Health Information Technicians Job Outlook:

The BLS reports that overall employment for health information technicians is expected to be grow 9 percent from 2020 to 2030, about as fast as the average for all occupations. Over the next decade, an average of about 34,300 openings for health information technicians are projected each year.

Our aging U.S. population will require more medical services. As a result. more medical records and health information specialists will be needed to organize and manage the health-related information, including insurance reimbursement claims.

Health Information Technicians Educational Requirements:

Employment as a health information technician typically requires a postsecondary certificate, though in some cases, a high school diploma and some experience is enough. Other employers will require an associate’s degree or higher. Employers may prefer to hire health information technicians who have certification or expect applicants to earn certification shortly after being hired. Some medical training, such as an EMT training program, might also be preferred.

Postsecondary certificate and degree programs in health information technology typically include courses in medical terminology, health data requirements and standards, and classification and coding systems. Some health information technicians have degrees in areas such as healthcare, business, and psychology.

Learn more: How to Become a Health Information Technician

 

Contract Medic Rollercoaster

6. Contract Medic

Here’s the good news: If you’re an EMT or paramedic, you are already qualified to be a Contract Medic, because Contract Medics are EMTs and paramedics. The only real difference is where they work and who employs them.

Most EMTs and paramedics work full-time for ambulance services, local governments, and hospitals. On the other hand, contract medics are more likely to work for private companies and in more unique environments. These include concerts, amusement parks, hotels, cruises, and festivals. These jobs are often contractual—meaning an EMT may work gig to gig—though some offer full-time employment. While some contract medics earn less than traditional EMTs, most earn more, and a few have the opportunity to make a lot more.

How Much Do Contract Medics Make?

According to ZipRecruiter, the average annual salary* for contract medics was about $59,000 in 2021 or about $28 an hour. Contract medics who earned salaries in the top 10 percent made as much as $104,000 per year.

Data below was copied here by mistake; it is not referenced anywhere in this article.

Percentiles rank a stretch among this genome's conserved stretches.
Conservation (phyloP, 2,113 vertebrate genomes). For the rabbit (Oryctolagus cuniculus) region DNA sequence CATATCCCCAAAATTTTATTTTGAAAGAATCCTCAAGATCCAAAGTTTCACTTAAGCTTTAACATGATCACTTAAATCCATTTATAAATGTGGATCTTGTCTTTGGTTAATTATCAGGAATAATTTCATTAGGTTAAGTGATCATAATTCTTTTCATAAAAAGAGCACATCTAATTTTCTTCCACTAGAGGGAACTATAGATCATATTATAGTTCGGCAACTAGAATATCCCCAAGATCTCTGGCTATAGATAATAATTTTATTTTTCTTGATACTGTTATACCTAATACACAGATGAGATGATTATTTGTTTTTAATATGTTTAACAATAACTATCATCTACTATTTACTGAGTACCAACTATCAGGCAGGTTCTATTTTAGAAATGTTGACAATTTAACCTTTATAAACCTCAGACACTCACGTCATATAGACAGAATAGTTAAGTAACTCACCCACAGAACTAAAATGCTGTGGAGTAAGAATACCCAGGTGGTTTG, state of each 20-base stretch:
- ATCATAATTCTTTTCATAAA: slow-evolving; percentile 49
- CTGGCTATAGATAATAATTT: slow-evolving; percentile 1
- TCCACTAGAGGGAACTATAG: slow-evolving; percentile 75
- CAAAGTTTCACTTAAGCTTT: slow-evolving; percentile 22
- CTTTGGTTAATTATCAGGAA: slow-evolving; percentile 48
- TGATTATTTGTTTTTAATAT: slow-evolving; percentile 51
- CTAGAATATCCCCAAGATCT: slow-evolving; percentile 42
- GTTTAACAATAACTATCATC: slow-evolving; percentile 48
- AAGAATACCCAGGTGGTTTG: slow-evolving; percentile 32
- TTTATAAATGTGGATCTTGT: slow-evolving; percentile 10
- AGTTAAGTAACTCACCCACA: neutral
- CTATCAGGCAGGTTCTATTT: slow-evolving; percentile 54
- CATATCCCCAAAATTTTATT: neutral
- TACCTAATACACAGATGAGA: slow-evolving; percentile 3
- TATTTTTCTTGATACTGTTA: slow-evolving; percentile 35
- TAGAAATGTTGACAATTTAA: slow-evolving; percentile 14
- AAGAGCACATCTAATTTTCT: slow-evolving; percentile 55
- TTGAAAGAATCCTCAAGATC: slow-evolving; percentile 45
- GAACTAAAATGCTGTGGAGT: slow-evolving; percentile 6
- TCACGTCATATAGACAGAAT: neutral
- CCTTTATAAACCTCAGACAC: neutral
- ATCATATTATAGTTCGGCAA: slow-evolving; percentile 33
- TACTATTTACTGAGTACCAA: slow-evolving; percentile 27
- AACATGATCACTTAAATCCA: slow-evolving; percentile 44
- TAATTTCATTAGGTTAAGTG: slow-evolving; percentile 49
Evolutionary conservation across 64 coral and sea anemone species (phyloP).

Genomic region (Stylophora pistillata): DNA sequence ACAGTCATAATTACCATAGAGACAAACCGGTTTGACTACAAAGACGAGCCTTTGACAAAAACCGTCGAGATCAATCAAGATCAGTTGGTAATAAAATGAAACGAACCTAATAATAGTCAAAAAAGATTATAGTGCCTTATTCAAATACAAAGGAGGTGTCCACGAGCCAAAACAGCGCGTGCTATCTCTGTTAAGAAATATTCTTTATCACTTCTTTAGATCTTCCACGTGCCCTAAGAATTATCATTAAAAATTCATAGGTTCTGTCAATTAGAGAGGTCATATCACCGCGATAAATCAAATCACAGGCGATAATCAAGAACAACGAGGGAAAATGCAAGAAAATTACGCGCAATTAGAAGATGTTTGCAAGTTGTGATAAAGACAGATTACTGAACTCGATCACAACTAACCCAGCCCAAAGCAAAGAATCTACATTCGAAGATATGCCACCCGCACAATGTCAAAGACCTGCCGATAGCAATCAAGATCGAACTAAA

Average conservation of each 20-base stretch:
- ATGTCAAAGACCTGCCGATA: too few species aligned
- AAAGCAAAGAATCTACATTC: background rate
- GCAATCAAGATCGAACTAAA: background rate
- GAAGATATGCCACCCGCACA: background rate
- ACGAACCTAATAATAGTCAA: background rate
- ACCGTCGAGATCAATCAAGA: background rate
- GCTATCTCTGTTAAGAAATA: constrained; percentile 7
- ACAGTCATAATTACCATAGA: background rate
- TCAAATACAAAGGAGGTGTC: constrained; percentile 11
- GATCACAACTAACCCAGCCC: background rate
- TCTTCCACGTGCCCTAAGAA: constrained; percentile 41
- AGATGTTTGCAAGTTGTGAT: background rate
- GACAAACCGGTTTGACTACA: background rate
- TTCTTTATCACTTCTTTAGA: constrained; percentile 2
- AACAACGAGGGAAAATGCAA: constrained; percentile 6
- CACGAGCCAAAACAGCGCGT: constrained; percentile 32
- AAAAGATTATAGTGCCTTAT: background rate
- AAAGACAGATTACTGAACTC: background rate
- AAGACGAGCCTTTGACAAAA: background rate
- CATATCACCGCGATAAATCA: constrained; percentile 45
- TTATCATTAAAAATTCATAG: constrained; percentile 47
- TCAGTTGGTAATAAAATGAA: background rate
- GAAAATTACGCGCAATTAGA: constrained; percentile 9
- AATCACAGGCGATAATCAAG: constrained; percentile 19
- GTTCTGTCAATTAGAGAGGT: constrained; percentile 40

Contract Medics Job Outlook:

Because contract medics are EMTs and paramedics, the job outlook is very similar. According to the BLS, overall employment of contract medics is expected to grow 11 percent from 2020 to 2030, which is faster than the average for all occupations. Over the next decade, about 20,700 openings for EMTs and paramedics are projected each year.

Growth in the older segments of the US population will increase age-related health emergencies, such as heart attacks and strokes. This increase, in turn, will create greater need for traditional EMS professionals (EMTs and paramedics) and contract medics.

Contract Medic Educational Requirements:

While requirements can vary by location and employer, employers typically require contract medics to have an EMT or paramedic certification.

Most EMT and paramedic training programs require both a high school diploma or equivalent and cardiopulmonary resuscitation (CPR) certification for enrollment. Most of these programs are nondegree programs that can be completed in less than 1 year, some last up to 2 years. Programs in emergency medical technology are offered by technical institutes, community colleges, universities, and facilities that specialize in emergency care training.

Learn more: How to Become a Contract Medic

 

Emergency Dispatcher

7. Emergency Dispatcher

Emergency Dispatchers – also known as Public Safety Telecommunicators (PSTs) – answer emergency and non-emergency calls and provide resources to assist those in need. They include 9-1-1 operators and dispatchers for police, fire, and ambulance agencies. Emergency dispatchers either work out of a dispatch center for a single agency (e.g., police, fire, ambulance, etc.) or in a larger communications center serving multiple types of emergency services.

As an EMT, you’re already very familiar with the role of an emergency dispatcher. One of the most important responsibilities of a dispatcher is to collect as much relevant information as possible and provide it to first responders and other healthcare professionals. Because they must respond to a variety of situations and often deal with emotionally charged people, Emergency Dispatchers must demonstrate a great degree of resourcefulness, organization, focus, and judgment. For an EMT, this job is a natural fit, as you already know the exact information that a first responder will need to do their job.

How Much Do Emergency Dispatchers Make?

According to the BLS, the median annual wage for Emergency Dispatchers (Public Safety Telecommunicators) was about $43,000 in 2020 or about $21 an hour. The top 10 percent of earners made more than $67,000 per year.

Emergency Dispatcher Job Outlook:

Job growth for emergency dispatchers is expected to be strong at 8 percent from 2020 to 2030, which is about as fast as the average for all occupations. Over the next decade, about 9,800 openings for emergency dispatchers are projected each year.

Although state and local government budget constraints may limit the number of emergency dispatchers that can be hired in the coming decade, growth in the older segment of the U.S. population is expected to increase 9-1-1 call volume, increasing demand for emergency dispatchers.

Emergency Dispatcher Educational Requirements: